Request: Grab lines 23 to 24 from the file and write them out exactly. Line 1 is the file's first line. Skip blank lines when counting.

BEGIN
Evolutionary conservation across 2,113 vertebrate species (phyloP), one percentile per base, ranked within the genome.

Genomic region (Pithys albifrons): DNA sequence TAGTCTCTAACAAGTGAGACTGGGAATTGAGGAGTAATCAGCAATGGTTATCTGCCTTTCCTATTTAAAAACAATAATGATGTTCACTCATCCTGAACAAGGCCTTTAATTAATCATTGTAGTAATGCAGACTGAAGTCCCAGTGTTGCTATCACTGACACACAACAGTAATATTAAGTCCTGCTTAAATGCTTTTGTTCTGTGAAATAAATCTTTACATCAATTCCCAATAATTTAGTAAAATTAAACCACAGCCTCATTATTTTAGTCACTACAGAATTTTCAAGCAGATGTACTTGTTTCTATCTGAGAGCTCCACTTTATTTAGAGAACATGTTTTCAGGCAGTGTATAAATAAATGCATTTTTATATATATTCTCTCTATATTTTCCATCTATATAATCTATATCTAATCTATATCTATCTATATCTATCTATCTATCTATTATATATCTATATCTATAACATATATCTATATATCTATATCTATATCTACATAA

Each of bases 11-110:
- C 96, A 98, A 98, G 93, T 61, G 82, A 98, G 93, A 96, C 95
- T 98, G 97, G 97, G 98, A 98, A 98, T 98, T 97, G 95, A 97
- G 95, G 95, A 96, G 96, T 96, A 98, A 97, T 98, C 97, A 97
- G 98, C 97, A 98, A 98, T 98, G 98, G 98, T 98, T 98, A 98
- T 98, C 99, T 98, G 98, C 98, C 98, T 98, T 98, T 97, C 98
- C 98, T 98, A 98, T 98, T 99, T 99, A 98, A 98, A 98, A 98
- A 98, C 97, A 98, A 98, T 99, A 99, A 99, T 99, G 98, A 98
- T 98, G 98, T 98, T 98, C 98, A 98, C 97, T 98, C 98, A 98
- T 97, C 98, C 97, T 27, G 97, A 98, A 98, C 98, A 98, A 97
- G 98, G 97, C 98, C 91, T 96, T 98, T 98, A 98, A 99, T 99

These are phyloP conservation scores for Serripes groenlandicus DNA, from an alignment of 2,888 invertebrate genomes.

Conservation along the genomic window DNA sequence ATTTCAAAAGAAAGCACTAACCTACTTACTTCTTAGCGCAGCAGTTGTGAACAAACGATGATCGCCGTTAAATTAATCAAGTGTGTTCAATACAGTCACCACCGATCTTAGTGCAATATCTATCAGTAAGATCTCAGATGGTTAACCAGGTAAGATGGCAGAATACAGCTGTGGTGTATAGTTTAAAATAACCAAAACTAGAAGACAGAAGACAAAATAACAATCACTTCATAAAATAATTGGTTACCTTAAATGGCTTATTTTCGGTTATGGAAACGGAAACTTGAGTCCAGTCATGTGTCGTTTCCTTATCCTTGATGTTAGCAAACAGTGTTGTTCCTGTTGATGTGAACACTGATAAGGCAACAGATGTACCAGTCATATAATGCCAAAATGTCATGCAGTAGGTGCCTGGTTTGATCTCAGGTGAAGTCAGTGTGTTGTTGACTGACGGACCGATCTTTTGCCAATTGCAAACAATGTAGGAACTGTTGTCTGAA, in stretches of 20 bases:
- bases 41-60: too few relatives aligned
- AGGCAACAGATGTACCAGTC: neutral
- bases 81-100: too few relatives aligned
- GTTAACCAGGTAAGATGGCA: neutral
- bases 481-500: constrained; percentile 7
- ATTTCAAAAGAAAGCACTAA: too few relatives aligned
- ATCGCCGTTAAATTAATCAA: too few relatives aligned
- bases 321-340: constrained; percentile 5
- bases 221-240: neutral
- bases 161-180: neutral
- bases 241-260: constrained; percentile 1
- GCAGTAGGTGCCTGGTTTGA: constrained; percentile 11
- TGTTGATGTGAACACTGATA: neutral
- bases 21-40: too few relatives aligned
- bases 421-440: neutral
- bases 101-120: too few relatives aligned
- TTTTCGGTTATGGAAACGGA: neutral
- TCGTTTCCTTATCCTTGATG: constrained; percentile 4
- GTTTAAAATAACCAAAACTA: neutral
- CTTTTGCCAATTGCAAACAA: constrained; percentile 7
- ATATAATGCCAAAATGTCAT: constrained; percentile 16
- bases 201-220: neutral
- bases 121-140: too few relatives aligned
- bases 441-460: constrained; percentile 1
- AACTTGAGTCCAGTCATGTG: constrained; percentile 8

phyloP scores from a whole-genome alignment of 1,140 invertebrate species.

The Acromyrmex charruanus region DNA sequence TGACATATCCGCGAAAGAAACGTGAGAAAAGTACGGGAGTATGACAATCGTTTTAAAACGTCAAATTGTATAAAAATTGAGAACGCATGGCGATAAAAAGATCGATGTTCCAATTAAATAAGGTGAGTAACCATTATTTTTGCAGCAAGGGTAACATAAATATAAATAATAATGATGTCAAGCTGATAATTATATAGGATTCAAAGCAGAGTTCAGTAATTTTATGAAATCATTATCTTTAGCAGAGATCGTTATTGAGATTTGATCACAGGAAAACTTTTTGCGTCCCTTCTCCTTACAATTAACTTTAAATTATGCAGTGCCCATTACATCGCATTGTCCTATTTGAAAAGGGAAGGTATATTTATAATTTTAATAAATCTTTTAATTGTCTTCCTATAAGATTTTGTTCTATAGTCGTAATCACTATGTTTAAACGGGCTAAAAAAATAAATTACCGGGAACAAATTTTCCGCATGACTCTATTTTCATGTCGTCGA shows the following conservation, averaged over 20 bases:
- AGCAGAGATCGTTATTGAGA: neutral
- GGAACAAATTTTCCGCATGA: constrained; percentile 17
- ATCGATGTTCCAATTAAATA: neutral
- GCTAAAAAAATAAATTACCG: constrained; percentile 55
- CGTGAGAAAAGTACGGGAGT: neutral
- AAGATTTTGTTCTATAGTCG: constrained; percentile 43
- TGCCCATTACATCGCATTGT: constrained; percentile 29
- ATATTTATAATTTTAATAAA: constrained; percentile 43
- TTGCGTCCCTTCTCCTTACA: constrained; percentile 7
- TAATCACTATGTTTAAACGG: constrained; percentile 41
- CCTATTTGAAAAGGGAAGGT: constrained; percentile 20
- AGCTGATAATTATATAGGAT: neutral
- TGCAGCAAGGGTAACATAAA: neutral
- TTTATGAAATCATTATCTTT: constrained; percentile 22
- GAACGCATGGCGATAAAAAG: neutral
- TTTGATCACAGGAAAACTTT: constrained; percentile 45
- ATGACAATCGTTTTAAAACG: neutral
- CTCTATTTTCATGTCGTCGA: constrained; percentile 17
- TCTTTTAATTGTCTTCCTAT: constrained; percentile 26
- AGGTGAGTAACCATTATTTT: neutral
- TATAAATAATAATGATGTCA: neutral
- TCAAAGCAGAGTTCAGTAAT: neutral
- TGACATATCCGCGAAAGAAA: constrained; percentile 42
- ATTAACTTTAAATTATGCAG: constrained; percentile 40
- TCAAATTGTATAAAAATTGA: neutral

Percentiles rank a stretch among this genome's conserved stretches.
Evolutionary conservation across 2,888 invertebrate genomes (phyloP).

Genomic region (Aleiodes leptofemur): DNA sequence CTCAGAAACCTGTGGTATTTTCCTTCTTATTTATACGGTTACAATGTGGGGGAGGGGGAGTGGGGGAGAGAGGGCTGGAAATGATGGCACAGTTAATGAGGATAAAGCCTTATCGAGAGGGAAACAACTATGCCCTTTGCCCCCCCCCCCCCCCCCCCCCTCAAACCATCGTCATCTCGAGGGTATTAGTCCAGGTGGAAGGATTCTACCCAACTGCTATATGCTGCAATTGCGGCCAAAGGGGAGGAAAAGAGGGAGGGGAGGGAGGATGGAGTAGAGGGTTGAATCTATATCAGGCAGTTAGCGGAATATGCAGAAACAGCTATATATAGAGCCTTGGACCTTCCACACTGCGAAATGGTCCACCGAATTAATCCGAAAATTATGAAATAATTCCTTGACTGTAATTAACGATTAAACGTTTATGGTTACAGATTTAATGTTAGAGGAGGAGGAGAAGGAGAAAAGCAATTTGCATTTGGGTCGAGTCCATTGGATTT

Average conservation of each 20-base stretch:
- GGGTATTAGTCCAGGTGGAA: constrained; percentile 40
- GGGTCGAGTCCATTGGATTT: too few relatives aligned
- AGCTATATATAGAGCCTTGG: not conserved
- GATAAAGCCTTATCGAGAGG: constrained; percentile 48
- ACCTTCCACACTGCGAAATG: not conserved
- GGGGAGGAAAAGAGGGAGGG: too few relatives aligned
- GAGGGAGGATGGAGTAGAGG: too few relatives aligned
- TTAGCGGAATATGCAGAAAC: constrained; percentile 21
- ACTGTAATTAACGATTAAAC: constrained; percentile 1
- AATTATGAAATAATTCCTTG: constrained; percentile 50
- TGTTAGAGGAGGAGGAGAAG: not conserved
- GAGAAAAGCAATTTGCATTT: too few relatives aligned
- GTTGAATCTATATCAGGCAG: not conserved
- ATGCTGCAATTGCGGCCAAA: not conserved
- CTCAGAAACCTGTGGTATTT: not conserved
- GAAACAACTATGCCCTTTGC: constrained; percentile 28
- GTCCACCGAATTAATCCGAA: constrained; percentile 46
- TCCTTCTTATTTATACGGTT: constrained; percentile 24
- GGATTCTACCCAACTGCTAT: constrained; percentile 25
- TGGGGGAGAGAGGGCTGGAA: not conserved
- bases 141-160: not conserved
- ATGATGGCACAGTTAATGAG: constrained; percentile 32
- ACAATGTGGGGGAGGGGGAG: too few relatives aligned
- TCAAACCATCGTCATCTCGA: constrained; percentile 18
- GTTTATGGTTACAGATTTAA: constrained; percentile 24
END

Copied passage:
- bases 321-340: constrained; percentile 5
- bases 221-240: neutral